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Petition hopes to put the brakes on planned Fergus bike lanes

Councillor for the area wonders if the bike lanes project may run into some roadblocks
2021-07-09 St david st AS
St. David Street North is slated for reconstruction in 2023 when underground infrastructure is replaced.

An online petition against Centre Wellington’s plan to add separated bike lanes on St. David Street North in Fergus has amassed over 500 signatures and its author is nearly ready to make his case to council. 

Resident Ed O’Shaughnessy said he was “a bit shocked” to see council unanimously support the separated bike lanes option for the street’s redesign given that it was one of the least popular responses on a survey the township conducted earlier this year. 

Presented with four options for how the thoroughfare could be reconstructed after major infrastructure work was completed there, 41 per cent of respondents wanted to see an exact replacement of the existing street. A quarter said they preferred to maintain on-street parking from St. Andrew to St. Patrick Streets with sidewalk/boulevard widening. Fifteen per cent chose the separated cycling lane option, which council ultimately endorsed. Ten per cent wanted on-street parking lanes removed and increased sidewalk/boulevard width. 

Local cycling advocacy group Green Lanes spoke in passionate support of the separated bike lane option at council prior to the vote on June 21.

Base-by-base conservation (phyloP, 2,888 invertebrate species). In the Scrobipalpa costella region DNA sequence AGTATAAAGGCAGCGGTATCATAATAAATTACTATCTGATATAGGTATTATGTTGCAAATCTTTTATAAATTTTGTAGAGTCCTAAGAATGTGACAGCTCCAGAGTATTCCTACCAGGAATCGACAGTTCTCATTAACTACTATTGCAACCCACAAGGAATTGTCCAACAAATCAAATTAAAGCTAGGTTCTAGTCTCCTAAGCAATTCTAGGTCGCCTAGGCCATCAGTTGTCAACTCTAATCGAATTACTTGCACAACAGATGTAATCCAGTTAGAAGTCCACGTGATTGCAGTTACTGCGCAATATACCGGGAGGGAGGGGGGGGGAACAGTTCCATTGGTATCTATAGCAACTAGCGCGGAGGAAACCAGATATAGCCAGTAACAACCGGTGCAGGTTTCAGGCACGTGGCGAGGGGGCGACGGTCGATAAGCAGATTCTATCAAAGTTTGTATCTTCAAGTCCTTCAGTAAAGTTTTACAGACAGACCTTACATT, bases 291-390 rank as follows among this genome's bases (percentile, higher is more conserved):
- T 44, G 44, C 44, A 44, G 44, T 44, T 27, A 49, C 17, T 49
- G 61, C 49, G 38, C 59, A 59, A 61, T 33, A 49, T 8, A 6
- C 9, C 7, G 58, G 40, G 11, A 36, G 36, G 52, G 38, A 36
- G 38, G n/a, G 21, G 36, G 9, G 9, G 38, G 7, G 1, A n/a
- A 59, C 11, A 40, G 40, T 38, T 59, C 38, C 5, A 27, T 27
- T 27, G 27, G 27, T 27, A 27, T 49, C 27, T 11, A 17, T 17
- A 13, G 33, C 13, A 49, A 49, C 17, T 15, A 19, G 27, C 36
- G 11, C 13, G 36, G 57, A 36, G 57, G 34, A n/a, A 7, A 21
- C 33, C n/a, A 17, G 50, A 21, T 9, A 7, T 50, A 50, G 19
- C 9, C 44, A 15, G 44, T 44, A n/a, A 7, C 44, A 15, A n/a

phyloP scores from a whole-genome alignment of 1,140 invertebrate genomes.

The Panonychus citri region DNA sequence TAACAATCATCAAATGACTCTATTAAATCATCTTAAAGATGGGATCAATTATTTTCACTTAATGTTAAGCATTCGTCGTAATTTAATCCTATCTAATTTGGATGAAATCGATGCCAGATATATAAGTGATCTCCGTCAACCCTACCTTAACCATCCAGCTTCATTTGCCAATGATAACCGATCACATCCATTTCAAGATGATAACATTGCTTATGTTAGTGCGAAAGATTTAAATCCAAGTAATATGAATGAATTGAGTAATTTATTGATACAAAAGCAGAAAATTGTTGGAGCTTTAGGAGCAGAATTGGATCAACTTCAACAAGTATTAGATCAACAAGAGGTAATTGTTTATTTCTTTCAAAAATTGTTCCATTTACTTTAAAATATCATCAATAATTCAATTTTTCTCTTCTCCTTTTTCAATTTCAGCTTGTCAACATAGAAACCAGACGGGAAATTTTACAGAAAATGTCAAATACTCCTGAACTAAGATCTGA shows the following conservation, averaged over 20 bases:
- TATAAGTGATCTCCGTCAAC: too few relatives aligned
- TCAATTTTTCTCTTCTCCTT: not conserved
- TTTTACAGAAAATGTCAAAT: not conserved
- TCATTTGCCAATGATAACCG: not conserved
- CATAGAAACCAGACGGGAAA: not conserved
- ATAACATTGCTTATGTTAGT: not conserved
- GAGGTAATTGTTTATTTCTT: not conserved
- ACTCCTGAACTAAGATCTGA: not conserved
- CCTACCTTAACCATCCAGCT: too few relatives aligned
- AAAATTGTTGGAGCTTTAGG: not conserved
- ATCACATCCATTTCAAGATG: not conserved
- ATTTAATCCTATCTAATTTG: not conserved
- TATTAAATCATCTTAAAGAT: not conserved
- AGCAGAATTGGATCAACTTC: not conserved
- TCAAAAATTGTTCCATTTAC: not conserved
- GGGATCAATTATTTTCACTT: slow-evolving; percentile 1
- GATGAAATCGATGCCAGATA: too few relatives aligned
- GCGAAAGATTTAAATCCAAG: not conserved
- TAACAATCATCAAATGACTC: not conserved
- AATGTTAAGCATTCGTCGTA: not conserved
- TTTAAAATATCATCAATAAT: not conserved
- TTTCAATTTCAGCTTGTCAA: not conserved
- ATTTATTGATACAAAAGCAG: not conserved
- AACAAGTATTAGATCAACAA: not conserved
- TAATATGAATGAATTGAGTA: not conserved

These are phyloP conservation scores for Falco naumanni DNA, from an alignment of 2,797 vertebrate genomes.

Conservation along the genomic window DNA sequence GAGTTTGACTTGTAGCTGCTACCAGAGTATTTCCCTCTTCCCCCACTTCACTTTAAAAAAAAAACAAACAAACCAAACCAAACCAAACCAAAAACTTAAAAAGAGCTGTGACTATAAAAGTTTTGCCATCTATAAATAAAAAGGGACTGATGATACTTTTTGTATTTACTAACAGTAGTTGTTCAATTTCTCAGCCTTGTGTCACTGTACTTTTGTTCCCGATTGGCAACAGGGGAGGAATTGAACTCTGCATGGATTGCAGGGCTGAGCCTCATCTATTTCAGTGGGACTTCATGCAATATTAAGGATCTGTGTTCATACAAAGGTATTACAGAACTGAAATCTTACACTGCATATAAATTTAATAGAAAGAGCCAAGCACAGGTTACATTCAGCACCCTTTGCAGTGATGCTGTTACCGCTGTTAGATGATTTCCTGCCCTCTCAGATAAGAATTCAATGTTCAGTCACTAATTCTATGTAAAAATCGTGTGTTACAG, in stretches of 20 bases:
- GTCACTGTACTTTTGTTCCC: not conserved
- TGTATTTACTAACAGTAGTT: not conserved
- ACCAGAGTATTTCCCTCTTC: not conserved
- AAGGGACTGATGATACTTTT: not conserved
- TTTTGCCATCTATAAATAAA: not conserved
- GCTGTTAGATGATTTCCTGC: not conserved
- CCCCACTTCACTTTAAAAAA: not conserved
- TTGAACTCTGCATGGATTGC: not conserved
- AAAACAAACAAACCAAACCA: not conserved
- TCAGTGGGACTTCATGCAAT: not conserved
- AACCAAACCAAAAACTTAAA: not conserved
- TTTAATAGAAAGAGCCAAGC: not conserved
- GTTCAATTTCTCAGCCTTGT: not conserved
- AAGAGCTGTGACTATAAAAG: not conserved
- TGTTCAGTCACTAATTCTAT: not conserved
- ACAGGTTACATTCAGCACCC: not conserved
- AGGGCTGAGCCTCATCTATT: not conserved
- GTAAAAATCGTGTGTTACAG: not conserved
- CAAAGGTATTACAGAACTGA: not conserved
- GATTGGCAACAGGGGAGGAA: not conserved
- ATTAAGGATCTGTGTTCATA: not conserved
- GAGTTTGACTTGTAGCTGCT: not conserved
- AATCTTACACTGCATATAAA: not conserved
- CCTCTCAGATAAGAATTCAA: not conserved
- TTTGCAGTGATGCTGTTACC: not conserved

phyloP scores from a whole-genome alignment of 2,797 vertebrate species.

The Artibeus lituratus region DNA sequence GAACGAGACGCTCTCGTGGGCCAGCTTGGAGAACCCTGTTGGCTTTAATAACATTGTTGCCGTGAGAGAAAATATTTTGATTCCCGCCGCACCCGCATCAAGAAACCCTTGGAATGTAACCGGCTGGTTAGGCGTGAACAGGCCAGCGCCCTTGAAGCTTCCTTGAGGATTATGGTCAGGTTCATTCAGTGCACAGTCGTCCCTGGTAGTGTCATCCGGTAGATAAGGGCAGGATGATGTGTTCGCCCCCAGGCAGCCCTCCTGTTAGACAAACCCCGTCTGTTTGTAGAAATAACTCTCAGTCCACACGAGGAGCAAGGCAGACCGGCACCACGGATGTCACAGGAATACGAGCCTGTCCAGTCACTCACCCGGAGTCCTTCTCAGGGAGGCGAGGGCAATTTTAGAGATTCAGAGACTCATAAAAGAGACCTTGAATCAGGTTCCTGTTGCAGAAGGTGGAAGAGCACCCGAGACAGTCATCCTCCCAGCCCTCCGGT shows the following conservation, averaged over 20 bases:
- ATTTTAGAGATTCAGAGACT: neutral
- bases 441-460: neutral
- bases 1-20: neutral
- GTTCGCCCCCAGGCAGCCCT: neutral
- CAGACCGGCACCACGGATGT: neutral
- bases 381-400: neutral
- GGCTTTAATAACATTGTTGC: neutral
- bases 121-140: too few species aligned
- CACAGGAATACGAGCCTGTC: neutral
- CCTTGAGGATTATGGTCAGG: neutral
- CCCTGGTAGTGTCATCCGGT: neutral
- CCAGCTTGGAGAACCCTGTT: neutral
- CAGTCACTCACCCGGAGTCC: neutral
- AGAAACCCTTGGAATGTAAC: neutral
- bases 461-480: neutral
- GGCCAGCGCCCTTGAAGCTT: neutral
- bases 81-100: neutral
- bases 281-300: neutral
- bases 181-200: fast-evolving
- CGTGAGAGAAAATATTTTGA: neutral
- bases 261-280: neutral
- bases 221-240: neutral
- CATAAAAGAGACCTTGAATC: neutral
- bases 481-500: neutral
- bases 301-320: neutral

“It just felt to me that our council had been persuaded a little bit by the advocacy group to go in a direction that didn’t feel like was the direction the general community was looking for,” O'Shaughnessy said. 

O’Shaughnessy shares the concern of some stores and restaurants in the area who feel the loss of parking spaces to accommodate the new bike lanes will negatively impact their businesses. He also worries about safety.

“I just think that putting those two bike lanes either side of a major highway, to me, is not the safest option,” he said. 

Will O’Shaughnessy petition be able to persuade council to back-peddle on their support for the bike lanes? The author himself is not hopeful. 

O’Shaughnessy said he plans to send the petition and some of his own research on the matter to council in the coming days. 

“I mean honestly, I’m not sure if it’ll change anything,” he said. “But it would be nice to at least get them to review it again, take a look at the feedback that’s been generated through the petition to at least show them that there is a large portion of the population that doesn’t feel it’s the right option for that street.”

Meanwhile the councillor representing the area said he’s heard many of the issues raised by the petition from his constituents, and he’s taking them into consideration. 

“When I hear this many people have concerns about it, I have to take notice,” Coun. Bob Foster said. "Five hundred is a large number."

Foster emphasized endorsing the separated bike lane option and directing staff to apply for funding — as council did on June 21 — is not the same as starting construction, and he thinks the township may run into some roadblocks before getting to the point.

Foster said, in his opinion, the bike lane project may not be eligible to receive funding under Ontario's Connecting Links program, which the township is applying to. He’s also not sure the province will approve the addition of cycling lanes on a provincial highway. If either of those things happen, “we’ll have to have a second look at it,” he said.  

Asked if he would continue to support the addition of bike lanes in future votes, assuming the township does receive provincial funding and approval, Foster said, “that’s a tough question to answer because we need to speculate on those two key pieces.”